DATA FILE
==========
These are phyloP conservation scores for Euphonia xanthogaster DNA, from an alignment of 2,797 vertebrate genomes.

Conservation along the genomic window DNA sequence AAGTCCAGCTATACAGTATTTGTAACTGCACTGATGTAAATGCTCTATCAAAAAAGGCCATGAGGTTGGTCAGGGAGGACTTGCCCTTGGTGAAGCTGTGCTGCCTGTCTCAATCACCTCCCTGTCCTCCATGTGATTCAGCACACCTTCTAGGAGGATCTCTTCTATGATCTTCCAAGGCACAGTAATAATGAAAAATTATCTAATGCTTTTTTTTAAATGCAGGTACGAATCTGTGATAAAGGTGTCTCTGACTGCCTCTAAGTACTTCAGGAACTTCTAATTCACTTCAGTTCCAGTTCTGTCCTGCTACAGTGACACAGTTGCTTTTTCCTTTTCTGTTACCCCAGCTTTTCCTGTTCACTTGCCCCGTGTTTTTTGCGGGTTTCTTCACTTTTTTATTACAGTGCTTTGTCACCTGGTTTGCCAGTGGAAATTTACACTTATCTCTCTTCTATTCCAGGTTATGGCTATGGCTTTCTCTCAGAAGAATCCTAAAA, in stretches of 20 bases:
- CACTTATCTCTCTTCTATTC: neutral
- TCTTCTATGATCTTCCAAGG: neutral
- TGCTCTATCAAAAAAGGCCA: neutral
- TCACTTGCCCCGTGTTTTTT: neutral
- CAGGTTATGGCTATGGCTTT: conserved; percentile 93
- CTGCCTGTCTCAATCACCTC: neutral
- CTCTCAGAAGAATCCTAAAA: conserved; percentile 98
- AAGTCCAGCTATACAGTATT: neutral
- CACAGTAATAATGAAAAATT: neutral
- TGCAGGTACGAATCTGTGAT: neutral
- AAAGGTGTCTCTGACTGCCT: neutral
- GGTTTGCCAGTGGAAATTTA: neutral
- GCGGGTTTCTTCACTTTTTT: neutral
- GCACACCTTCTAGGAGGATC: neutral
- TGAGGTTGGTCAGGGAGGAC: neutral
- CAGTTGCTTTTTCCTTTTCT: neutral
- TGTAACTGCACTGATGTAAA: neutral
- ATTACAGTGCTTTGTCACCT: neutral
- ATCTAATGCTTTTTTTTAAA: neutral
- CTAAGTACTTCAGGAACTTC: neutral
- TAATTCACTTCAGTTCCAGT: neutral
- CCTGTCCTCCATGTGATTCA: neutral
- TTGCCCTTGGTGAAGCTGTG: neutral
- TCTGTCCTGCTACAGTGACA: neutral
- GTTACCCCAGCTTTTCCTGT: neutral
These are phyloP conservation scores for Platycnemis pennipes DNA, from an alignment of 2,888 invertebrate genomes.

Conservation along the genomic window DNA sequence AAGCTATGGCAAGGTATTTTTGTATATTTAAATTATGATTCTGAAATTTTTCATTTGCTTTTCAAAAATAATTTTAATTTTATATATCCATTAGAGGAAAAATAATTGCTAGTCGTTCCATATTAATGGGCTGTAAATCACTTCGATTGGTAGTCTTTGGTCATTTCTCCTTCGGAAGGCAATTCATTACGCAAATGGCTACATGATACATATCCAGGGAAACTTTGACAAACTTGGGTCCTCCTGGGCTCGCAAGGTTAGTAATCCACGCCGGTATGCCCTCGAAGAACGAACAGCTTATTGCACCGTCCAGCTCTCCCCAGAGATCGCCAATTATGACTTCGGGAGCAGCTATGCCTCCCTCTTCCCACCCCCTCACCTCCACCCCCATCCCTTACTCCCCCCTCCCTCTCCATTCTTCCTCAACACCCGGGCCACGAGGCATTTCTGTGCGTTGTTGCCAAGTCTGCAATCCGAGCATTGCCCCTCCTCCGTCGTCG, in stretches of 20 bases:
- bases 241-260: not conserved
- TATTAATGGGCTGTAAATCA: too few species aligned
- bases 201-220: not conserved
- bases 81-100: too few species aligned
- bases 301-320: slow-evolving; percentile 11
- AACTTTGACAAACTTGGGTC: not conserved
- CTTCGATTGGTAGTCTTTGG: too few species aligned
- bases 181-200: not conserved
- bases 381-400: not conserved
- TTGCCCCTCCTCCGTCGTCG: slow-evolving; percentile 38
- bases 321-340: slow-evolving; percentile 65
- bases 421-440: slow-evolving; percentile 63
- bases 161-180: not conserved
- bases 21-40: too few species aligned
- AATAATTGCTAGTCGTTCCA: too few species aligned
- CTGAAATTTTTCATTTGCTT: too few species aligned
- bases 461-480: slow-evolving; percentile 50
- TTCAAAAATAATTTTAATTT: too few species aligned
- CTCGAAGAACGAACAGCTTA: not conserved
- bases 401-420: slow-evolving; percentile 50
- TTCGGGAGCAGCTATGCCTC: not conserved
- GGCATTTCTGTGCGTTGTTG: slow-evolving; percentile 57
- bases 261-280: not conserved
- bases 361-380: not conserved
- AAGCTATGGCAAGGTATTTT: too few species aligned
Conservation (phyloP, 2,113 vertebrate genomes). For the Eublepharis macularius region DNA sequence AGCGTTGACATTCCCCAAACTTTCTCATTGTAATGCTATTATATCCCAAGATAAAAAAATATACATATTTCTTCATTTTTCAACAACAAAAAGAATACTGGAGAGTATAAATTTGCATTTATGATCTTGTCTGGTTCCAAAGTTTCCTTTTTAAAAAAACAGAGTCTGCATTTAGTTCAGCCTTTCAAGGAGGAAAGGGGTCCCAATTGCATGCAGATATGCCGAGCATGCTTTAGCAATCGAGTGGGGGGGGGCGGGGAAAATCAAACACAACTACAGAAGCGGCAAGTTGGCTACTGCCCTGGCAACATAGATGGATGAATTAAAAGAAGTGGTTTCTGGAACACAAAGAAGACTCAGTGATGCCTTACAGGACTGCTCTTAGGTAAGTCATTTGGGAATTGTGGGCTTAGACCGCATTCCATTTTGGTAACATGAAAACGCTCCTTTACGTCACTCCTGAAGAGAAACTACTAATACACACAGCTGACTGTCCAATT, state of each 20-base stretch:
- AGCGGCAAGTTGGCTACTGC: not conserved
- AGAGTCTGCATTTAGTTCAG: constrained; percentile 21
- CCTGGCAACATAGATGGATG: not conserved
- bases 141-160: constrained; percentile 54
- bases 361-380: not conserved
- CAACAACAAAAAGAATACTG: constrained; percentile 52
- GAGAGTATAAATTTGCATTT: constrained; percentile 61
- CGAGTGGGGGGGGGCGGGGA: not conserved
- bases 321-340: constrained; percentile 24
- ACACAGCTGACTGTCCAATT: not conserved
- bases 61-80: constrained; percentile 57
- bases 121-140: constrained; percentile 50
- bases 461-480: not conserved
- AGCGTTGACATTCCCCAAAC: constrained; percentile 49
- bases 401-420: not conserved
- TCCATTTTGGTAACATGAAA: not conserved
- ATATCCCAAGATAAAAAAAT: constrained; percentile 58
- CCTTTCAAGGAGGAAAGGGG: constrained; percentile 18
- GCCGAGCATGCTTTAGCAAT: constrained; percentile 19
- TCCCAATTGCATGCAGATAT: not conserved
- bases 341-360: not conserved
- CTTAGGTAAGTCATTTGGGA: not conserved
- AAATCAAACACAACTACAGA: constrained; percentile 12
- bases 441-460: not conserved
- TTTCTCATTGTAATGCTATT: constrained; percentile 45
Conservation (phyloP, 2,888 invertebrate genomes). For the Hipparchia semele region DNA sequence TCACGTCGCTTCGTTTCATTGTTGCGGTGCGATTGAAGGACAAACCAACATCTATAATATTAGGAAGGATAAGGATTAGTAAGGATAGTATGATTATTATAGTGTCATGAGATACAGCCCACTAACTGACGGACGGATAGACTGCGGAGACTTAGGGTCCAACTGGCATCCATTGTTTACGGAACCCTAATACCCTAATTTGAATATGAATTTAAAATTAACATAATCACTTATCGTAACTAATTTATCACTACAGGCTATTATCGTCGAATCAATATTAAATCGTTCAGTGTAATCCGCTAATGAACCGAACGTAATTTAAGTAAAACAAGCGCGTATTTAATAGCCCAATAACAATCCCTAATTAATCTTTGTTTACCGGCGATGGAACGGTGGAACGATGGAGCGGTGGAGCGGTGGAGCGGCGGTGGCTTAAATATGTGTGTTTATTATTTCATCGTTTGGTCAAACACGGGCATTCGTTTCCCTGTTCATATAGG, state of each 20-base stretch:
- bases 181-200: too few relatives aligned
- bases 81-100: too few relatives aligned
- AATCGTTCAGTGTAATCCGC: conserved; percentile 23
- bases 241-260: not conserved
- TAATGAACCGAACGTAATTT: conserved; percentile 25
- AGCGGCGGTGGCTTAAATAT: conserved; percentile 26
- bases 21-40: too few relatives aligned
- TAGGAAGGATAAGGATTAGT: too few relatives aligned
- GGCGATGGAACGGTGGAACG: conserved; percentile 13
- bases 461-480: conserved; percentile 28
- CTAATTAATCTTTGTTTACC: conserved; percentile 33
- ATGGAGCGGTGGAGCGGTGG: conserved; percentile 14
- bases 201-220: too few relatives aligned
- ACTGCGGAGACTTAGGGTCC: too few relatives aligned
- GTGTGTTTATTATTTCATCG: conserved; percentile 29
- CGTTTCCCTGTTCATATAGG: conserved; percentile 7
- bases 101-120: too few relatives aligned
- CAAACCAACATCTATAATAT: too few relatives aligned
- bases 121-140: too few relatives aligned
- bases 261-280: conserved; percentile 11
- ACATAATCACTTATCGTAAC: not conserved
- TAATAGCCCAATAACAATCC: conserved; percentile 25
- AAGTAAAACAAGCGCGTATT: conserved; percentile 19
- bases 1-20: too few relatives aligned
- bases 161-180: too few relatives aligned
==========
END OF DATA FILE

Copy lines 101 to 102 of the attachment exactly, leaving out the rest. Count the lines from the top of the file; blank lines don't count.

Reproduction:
- bases 261-280: conserved; percentile 11
- ACATAATCACTTATCGTAAC: not conserved